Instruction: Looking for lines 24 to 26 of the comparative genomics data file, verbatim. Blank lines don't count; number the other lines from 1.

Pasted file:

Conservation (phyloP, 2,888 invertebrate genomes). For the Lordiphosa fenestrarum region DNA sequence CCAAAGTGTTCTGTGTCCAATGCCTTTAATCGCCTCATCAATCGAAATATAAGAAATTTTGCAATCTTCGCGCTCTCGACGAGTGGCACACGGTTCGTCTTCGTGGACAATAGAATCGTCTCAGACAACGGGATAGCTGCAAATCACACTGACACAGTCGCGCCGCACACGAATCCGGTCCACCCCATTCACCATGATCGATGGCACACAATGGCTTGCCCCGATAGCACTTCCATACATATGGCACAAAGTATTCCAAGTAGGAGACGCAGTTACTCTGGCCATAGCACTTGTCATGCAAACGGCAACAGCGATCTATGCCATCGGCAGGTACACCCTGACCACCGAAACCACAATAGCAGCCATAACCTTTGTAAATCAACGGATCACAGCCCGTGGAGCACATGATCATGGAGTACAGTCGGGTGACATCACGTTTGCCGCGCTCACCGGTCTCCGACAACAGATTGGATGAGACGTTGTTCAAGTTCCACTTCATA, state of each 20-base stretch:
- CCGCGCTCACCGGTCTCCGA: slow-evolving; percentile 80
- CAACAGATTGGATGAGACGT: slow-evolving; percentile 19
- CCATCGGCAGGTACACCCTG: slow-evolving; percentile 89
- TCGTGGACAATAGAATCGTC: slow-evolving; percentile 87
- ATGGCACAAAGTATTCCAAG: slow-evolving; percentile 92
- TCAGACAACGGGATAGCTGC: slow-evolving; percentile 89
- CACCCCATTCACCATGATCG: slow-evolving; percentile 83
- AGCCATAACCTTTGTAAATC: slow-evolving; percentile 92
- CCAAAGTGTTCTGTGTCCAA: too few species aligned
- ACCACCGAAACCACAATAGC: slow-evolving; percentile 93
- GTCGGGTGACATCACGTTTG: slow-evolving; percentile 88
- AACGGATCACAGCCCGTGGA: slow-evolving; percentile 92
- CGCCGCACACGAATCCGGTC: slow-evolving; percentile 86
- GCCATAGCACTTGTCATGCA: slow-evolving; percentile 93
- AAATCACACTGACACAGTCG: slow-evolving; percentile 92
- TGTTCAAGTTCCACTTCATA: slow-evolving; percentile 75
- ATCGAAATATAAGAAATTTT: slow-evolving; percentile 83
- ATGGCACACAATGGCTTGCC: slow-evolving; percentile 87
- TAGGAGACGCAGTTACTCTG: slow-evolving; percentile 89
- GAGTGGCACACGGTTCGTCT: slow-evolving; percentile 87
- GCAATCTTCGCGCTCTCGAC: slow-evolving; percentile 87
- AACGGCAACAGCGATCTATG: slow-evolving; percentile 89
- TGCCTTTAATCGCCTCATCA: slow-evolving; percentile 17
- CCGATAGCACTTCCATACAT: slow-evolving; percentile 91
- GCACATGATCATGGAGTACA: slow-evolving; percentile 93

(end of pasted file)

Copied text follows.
- TGCCTTTAATCGCCTCATCA: slow-evolving; percentile 17
- CCGATAGCACTTCCATACAT: slow-evolving; percentile 91
- GCACATGATCATGGAGTACA: slow-evolving; percentile 93